October 25, 2017
ADVANCE Distinguished Lecture Series presents Jerrold Ward
The ADVANCE Distinguished Lecture Series and A. Sally Davis, assistant professor of experimental pathology in the diagnostic medicine and pathobiology department, will host Jerrold M. Ward, a diplomate of the American College of Veterinary Pathologists and veterinary pathology consultant, at 3:30 p.m. Thursday, Oct. 26, in 235 Coles Hall for this week's Diagnostic Medicine and Pathobiology seminar.
Ward will present "Are Laboratory Animals Relevant for Studying Human Disease: Experiences from a Career in Veterinary Pathology."
After an early career in domestic animal infectious disease research, Ward entered the world of medical research, mostly at the National Institutes of Health. The NIH experiences included all aspects of medical research including the fields of cancer research, toxicology, infectious disease, aging and genetically engineered mice. Mice, rats, nonhuman primates, ferrets, rabbits, pigs, chickens and other species were used to study the causes, pathogenesis and prevention of disease in animals and humans. The relevance of using animals, especially mice, for basic research and applications to human disease has been questioned during the past few years. Although major discoveries have been made in medical research with the use of animals, other aspects of research are shown to have limited uses for humans. Examples of benefits and deficiencies of animal research will be discussed.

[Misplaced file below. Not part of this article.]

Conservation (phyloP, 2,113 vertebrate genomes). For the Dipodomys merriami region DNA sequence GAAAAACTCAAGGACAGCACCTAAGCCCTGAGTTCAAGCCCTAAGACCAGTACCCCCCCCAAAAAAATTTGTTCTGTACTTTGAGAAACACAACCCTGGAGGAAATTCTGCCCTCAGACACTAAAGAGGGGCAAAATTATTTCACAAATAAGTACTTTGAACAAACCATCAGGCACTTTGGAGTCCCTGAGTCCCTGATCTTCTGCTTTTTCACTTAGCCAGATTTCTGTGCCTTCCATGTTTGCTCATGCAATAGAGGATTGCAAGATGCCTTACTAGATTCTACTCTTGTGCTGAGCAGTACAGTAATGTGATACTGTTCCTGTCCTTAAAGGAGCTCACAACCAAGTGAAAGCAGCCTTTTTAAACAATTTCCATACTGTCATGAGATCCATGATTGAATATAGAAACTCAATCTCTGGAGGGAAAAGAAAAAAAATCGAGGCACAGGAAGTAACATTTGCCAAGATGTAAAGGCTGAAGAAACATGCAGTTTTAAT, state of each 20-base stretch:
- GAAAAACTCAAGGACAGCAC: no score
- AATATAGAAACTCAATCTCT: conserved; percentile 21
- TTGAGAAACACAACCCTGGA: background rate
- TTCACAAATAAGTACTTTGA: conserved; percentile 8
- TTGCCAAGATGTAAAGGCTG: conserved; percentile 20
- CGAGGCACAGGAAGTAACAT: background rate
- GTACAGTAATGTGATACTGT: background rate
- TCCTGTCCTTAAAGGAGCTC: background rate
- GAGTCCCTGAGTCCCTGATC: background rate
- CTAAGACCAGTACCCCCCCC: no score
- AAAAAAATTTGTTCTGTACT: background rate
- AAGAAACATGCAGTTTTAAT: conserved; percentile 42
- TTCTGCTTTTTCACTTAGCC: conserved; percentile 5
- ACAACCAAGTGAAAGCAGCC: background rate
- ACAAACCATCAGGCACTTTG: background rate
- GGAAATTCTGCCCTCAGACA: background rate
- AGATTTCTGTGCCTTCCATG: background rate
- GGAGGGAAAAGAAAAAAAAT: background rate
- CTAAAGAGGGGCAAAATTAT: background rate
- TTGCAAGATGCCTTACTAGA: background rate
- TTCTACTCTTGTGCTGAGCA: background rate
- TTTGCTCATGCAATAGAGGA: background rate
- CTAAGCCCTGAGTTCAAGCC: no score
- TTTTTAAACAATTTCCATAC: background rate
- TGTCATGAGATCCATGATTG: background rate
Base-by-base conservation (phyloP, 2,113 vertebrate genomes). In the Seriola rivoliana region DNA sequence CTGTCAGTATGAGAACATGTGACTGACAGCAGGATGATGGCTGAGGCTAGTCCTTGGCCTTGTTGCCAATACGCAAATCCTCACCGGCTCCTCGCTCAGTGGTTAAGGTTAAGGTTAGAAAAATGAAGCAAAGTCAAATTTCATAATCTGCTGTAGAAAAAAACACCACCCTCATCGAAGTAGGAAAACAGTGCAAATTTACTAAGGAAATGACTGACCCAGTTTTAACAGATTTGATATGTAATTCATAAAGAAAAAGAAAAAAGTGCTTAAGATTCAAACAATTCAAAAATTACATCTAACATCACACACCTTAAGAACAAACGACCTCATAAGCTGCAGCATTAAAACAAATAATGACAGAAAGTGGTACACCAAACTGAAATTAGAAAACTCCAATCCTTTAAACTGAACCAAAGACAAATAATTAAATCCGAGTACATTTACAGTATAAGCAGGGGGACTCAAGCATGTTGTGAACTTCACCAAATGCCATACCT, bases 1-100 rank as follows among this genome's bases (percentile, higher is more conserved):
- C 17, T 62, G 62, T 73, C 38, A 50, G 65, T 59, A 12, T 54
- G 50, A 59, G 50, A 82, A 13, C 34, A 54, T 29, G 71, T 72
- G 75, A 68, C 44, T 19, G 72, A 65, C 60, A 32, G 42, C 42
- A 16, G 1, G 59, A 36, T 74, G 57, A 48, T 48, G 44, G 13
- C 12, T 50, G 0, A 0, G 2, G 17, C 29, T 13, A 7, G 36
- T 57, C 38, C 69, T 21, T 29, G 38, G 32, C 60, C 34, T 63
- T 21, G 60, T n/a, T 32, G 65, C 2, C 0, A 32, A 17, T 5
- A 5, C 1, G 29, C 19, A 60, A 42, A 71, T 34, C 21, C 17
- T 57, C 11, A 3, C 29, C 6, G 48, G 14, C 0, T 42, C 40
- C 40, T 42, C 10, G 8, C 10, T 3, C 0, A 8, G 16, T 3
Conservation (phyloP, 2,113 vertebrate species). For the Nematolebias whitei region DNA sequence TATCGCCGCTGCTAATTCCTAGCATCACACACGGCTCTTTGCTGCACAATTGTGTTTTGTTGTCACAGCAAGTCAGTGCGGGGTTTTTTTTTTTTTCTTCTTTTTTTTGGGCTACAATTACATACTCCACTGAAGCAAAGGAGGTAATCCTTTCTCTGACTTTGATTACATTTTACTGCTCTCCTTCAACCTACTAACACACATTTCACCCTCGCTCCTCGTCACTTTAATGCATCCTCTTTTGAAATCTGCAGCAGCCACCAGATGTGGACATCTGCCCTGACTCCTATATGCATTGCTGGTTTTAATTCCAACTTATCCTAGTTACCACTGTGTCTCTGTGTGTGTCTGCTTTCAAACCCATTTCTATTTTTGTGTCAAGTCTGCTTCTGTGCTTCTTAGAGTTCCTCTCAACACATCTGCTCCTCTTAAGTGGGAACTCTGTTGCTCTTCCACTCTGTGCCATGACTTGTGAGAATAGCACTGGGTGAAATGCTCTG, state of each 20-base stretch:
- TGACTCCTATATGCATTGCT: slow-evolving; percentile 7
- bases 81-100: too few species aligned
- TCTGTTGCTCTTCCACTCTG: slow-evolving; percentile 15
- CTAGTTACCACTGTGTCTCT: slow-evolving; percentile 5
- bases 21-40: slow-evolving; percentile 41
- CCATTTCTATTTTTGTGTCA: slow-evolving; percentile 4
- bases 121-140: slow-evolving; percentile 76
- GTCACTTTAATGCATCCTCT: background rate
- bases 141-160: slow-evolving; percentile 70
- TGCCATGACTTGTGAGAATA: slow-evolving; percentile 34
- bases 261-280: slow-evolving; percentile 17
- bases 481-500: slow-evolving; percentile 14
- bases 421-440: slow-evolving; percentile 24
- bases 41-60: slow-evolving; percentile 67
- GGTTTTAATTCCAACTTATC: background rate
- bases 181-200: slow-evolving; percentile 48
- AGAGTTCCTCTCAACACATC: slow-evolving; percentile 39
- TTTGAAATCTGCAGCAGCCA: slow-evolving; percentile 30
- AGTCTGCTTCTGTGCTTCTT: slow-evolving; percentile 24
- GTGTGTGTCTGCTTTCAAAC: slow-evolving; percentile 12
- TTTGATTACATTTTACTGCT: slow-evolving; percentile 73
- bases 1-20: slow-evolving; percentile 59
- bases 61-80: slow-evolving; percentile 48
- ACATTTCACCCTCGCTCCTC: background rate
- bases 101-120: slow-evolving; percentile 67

Ward has a Doctor of Veterinary Medicine from Cornell University and a Doctor of Philosophy in comparative pathology from the University of California, Davis.